Mobile coupons capture the essence of today's shopper: Busy, on the go, and tech-friendly. They embody their grandmothers' penny-pinching sensibilities with the bravado of the Priceline spokesman played by William ("If saving money is wrong, I don't want to be right") Shatner. As a result, today's coupons meet the mobile challenge by providing a fast, accessible means of discounting. Except when they don't.
Earlier this week, Target apparently offered a $10-off coupon, usable when the customer spent $40. The potential shopper is instructed to text "SPRINGCLEAN" to Target to receive the coupon. The trouble is, the coupon is not guaranteed to be immediately available. Target's reply to the SPRINGCLEAN text is:
Thank you for your interest in Target’s Spring Cleaning campaign. Your $10 off coupon will be available within 24 hours. Msg&data rates may apply.
Target is certainly not alone is coming up short with mobile coupons. But such a setup does little for the on-the-go consumer that mobile coupons are trying to attract. The customer might as well have just printed out the coupon at home. At least that way, the coupon would be in-hand. However, that requires some planning, and does not capture the spontaneous nature of mobile shoppers.
Despite such lackluster deployments, a recent study on digital coupons by eMarketer found that the number of this type of couponer will increase from 12.3 million in 2010 to a whopping 46 million this year, and will continue to grow:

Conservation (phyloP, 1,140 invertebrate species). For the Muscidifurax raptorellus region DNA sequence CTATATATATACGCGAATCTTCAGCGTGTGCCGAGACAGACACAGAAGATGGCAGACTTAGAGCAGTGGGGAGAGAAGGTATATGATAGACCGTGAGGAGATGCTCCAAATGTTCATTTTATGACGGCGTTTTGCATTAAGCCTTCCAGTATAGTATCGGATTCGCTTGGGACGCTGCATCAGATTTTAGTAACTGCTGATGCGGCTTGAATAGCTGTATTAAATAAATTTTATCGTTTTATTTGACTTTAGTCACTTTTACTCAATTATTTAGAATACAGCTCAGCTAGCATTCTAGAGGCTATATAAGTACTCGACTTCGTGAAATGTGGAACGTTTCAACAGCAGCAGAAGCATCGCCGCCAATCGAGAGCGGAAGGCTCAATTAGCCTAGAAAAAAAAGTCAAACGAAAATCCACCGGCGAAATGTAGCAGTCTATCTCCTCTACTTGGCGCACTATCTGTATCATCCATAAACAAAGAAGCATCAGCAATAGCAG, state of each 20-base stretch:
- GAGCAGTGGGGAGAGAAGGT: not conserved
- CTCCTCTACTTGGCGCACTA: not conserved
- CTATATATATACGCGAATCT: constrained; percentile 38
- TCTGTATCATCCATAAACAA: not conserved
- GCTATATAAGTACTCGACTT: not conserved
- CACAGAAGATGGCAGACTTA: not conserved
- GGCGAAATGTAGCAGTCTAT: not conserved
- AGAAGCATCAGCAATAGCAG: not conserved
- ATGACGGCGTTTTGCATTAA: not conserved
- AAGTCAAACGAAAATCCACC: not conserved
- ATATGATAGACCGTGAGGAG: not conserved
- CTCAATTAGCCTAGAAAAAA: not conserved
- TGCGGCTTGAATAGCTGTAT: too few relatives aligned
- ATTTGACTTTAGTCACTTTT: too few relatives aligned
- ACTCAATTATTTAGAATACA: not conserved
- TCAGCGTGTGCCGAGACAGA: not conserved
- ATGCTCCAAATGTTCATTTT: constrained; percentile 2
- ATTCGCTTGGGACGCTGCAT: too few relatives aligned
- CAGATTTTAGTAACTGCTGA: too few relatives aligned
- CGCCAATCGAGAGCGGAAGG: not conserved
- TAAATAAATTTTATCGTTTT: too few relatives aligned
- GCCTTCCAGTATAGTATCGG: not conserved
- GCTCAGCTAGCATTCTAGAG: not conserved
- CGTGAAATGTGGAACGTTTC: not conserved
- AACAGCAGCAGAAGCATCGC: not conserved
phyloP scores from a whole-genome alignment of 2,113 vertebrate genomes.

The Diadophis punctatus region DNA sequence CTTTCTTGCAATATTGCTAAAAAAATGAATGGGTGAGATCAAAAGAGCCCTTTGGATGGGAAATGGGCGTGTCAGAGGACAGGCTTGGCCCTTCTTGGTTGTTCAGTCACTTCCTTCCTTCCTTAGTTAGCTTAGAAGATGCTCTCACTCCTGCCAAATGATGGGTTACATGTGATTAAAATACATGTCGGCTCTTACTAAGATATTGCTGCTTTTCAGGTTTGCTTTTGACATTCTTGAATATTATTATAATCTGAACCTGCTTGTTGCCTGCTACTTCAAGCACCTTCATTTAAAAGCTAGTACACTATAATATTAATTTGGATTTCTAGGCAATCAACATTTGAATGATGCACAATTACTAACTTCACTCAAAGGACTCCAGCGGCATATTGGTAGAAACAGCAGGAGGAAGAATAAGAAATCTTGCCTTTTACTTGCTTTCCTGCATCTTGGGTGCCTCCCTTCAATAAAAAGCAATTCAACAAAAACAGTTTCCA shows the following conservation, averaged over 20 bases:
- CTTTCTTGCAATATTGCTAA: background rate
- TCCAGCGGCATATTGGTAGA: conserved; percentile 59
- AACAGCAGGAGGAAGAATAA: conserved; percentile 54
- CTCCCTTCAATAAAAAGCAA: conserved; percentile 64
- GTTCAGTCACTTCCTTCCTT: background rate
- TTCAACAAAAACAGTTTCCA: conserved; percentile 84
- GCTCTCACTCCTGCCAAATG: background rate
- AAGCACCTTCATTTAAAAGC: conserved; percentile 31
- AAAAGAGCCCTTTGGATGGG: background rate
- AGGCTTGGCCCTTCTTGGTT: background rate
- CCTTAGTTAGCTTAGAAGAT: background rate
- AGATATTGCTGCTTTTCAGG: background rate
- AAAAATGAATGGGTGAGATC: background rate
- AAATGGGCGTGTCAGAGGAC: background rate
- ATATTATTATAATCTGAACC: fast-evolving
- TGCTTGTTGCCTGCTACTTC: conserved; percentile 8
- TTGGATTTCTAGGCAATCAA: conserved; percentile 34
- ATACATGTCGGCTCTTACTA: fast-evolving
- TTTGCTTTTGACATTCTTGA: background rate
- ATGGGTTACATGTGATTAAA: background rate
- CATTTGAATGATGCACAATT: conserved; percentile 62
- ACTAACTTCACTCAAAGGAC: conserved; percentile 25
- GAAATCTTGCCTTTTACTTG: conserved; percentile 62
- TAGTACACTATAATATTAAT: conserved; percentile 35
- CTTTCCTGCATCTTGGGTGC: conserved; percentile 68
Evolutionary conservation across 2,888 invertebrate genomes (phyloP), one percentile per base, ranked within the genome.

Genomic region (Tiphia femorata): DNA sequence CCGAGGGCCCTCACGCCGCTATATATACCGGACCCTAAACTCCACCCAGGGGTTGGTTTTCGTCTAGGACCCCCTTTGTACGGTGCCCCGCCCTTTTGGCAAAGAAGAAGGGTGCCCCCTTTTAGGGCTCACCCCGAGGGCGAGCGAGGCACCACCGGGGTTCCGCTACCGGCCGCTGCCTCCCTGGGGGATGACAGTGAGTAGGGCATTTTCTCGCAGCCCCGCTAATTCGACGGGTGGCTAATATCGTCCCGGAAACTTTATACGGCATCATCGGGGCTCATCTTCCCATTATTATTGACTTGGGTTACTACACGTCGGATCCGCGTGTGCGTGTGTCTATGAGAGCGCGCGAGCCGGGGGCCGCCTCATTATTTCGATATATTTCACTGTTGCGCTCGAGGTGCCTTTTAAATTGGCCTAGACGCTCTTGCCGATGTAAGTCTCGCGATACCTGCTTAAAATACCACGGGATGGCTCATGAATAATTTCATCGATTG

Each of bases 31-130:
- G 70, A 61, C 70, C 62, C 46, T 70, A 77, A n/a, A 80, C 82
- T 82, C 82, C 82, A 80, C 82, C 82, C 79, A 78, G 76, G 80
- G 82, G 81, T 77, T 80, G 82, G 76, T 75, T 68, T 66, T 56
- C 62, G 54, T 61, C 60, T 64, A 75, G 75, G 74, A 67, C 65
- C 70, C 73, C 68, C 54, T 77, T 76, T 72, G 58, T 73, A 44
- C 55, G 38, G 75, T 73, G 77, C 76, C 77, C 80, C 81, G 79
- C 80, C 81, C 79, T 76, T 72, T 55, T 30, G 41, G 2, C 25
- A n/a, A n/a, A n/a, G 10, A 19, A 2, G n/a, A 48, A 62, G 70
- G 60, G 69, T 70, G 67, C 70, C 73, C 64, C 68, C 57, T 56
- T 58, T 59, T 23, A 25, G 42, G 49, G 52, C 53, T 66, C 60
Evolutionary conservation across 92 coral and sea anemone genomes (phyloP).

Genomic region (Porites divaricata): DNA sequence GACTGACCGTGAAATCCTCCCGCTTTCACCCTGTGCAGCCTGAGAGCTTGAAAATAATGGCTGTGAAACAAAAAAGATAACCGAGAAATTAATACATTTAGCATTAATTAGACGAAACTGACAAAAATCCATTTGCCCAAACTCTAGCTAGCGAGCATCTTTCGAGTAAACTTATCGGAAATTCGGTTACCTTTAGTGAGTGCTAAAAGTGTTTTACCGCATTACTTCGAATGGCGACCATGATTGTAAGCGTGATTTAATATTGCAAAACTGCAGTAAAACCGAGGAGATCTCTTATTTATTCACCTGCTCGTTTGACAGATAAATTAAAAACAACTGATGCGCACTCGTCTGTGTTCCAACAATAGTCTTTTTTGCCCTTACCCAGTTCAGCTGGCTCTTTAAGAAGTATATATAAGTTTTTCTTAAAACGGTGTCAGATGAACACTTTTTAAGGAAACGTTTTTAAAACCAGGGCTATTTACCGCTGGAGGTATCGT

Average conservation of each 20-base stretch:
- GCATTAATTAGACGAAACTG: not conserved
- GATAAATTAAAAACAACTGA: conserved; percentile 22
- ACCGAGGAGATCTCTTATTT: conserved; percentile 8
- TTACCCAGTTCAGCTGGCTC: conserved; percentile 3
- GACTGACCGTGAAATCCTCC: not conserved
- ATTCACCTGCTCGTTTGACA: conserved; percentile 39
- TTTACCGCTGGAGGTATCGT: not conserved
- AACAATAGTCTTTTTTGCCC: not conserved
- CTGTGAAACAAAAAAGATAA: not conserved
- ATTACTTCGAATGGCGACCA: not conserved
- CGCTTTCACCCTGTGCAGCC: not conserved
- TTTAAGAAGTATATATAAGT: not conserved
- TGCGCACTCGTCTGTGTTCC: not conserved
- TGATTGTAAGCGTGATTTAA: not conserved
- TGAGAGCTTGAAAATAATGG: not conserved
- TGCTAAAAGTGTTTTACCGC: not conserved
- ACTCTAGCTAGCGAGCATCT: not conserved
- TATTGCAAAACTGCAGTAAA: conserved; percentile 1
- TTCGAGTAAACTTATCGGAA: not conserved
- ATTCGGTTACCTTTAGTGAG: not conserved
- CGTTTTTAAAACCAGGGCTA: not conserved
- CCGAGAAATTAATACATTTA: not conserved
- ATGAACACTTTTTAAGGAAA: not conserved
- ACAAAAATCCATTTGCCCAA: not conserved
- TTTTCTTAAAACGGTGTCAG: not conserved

eMarketer estimates that 92.5 million people in the US redeemed a digital coupon in 2012. By 2014, US adult digital coupon users will surpass 100 million. Growth will come in at 4.6% this year and will remain slow but steady through 2014. eMarketer has revised its 2012 projection for smartphone coupon users upward to 29.5 million from its previous forecast of 28 million.
Further, a study by RadiumOne found that nearly half of women ages 35 to 54 would like to receive mobile coupons via SMS. Overall, it represents a huge opportunity for solution providers to help retailers create and deploy couponing systems. Smartphones let users access deals anywhere and at anytime, and solution providers can help retailers serve coupons that are highly relevant based on location, behavior, and timeliness.
Mobile couponers have an growing number of ways they can receive mobile coupons, including SMS promotions, retail and manufacturer apps, coupon-specific apps, email offers, and mobile barcodes. Part of the challenge when implementing these solutions is to keep them easy to use. According to RadiumOne:
The number of friction points in the redemption process greatly reduces the practical use of mobile based offers.
Waiting several hours for a coupon would be a rather large "friction point," in my estimation.